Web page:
Monday, December 2, 2013
“I’ve braved the rain and sleet and snow and have returned for another exciting shift here at the fabled ‘Night Clinic’,” I announced as I shook the snow and slush from my boots. “Maybe the bad weather will keep it quiet.”
“Don’t hold your breath; all the exam rooms are full and five more waiting,” Miss James reported. “You can start with the swollen ankle in one.”
Her voice was cold with more than a touch of annoyance.
What did I do now? I put my dirty clothes in the laundry, washed the dishes, put the toilet seat down, let her…
“Miss James,” I began, “have I done something to upset you?” I did my best to feign contriteness.
“The time is 7:30. Our shift starts at seven. Why are you always late?”
“Well, today I had to…”
She just walked away, not really interested in an answer to what I now surmised was a purely rhetorical question. Her point made, we went to work.
“Gregory Jackson, ankle injury playing basketball; nineteen, lives on Maple, unemployed,” the chart reported.
I knocked twice and then went in and saw a very tall, thin young man with his ankle elevated and swathed in an ice pack.
“Good evening, Mr. Jackson, what happened to you?”
“Well, Doc, I was driving to the hoop and was about to do my Dr. J, you know fly under, up and over the hoop to slam it home when this little guy, Bennie, I think is his name, undercuts me. I landed right on my ankle and then it swelled it almost the size of the ball. The other guys almost had to carry me here.”
I pulled off the ice pack and then looked at the X-rays which were already pulled up on the screen. I blew them up as big as I could.
Soft tissue swelling, separation of the joint, nothing broken.
I looked more closely at the ankle which was very swollen and had a slight purple hue. When I tried to move it my patient winced in pain.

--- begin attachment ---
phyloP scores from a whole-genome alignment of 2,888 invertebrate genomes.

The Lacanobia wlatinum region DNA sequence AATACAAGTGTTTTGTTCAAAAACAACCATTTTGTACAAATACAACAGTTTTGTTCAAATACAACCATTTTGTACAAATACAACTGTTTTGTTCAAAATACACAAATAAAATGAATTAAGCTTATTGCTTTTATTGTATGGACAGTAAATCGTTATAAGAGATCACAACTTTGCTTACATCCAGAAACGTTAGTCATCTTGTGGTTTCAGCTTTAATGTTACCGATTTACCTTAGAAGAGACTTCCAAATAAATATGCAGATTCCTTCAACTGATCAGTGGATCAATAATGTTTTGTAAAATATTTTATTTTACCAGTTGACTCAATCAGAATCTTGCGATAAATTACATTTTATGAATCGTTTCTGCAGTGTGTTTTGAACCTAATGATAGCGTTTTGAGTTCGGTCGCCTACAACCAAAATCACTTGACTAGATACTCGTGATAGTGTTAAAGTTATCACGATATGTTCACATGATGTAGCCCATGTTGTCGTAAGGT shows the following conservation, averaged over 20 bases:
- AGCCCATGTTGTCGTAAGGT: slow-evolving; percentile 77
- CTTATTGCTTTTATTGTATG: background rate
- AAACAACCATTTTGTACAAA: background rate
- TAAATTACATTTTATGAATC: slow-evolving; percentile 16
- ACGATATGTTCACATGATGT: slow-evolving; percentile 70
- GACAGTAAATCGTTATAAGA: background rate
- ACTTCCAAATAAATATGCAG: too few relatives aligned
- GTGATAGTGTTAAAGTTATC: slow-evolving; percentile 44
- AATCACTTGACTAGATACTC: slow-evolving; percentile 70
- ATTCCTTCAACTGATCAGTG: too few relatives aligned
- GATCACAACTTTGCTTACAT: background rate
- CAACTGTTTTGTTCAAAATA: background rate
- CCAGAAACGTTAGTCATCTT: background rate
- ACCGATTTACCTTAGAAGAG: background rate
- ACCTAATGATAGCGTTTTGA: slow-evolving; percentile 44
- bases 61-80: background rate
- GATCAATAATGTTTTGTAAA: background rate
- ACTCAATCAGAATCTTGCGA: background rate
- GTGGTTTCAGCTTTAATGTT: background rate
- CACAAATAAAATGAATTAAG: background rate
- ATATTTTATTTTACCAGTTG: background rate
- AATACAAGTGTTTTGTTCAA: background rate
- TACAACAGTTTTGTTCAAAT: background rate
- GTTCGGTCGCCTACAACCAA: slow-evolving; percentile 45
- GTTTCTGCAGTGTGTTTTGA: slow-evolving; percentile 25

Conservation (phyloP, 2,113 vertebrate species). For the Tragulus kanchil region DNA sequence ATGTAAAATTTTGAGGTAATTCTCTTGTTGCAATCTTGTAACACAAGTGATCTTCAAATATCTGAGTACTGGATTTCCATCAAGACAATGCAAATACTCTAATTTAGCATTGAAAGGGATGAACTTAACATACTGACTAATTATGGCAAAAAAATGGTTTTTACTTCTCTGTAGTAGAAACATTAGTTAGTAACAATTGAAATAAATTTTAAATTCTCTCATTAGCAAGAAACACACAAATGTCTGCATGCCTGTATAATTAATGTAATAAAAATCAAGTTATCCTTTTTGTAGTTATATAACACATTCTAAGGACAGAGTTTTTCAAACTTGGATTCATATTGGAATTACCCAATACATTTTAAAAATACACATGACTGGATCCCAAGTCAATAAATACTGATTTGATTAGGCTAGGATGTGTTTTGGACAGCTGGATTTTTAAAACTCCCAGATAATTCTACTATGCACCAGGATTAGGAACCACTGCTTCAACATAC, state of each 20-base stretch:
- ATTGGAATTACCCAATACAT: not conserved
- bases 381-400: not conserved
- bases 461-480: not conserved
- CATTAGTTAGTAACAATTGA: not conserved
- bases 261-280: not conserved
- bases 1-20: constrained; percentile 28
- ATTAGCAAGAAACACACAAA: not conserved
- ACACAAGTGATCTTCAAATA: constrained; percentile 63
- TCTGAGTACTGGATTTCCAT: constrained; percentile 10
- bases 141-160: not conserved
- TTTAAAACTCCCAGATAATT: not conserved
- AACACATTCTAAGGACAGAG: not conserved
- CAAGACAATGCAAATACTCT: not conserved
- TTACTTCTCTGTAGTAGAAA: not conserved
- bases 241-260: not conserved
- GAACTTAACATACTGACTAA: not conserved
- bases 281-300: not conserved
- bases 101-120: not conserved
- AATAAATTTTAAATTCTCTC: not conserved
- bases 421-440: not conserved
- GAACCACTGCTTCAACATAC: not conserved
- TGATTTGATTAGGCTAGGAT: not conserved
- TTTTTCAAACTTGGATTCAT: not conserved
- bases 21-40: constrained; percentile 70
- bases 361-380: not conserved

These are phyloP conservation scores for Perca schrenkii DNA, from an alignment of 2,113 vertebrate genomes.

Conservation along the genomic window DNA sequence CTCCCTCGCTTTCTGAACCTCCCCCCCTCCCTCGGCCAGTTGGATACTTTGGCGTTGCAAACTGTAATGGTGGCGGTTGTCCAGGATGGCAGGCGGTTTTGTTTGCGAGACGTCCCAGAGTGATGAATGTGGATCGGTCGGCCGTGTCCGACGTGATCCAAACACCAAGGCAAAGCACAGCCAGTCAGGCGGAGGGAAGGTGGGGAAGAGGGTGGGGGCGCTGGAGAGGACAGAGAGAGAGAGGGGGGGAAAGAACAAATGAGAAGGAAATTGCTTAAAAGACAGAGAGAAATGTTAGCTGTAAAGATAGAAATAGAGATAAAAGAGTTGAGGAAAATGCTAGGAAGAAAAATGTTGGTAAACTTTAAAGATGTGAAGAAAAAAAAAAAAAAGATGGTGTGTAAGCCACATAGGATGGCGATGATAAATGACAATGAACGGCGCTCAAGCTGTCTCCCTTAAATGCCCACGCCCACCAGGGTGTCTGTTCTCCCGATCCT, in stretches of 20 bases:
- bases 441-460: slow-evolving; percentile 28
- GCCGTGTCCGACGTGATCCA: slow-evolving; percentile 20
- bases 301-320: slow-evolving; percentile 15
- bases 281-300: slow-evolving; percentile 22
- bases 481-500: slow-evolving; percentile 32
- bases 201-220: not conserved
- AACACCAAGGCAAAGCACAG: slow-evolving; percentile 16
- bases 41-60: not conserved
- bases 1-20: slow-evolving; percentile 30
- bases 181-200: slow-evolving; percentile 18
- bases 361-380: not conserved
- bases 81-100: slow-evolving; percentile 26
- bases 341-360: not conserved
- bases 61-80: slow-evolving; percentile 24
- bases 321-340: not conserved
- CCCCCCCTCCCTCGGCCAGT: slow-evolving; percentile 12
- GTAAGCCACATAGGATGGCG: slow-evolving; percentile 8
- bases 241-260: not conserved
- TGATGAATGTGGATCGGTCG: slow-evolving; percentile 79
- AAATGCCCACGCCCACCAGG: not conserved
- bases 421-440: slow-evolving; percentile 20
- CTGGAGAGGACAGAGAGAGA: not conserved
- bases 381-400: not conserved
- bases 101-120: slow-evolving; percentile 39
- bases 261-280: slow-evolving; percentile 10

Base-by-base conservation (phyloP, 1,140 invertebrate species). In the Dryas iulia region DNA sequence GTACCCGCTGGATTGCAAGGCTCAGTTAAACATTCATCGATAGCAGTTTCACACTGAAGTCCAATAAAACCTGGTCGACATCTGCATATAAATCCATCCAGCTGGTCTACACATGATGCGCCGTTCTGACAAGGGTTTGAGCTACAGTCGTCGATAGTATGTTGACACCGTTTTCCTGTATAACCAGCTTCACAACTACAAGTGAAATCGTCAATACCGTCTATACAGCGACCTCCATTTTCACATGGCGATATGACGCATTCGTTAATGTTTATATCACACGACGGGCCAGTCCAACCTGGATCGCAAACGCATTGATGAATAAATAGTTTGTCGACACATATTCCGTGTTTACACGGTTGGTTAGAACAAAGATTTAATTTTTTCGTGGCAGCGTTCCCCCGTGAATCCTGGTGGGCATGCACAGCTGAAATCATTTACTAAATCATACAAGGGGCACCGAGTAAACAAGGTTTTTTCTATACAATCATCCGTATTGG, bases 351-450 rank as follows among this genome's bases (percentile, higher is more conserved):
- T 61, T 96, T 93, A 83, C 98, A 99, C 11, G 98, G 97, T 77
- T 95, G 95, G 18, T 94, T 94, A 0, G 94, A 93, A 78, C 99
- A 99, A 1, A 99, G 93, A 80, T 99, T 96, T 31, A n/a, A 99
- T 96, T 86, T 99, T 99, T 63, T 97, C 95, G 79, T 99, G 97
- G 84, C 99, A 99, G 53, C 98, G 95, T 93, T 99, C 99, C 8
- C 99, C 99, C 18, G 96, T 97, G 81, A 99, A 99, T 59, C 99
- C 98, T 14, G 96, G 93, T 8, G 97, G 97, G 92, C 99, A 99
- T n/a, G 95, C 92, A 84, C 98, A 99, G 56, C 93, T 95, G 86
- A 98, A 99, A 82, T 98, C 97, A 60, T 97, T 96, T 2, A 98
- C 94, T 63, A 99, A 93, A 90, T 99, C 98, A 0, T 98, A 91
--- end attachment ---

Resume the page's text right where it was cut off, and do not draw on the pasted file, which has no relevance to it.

“It looks like you have a very bad sprain, Mr. Jackson. I’ll wrap it up for you, but you need to keep it iced down for at least the next twenty four hours and stay off if for about two weeks. I’ll give you the number to the Ortho clinic at the University Hospital, call or go there to make an appointment to be seen next week, OK?”
“Got it, Doc. Oh, by the way, can you get me the number or address for Medusa?”
“I saw her go into one of your exam rooms, this chick we call Medusa. We see her around all the time, but she won’t talk to anyone. But, she’s one hot chick. Every guy I know wants to get ‘in’ with her, if you get my drift.”
“Sorry, you’re out of luck. You’ll just have to do that on your own. Just check out with Miss James at the desk. She’ll have all the instructions and the number to call for follow up written down for you.”
I went on to room two, but I did glance at the chart for room three. Sure enough the name was Medusa , while the rest of the chart was blank. First, however, there was abdominal pain in two.
I glanced at the name, Rufus T. Horsefly, fifty five, abdominal pain for two days.
“Good evening, Mr. Horsefly. I’m Dr. Barnes,” I began, trying not to betray my desire to dispatch him and his abdominal pain as quickly as possible so that I could move on to this mysterious Medusa. “What is the problem you’re having?”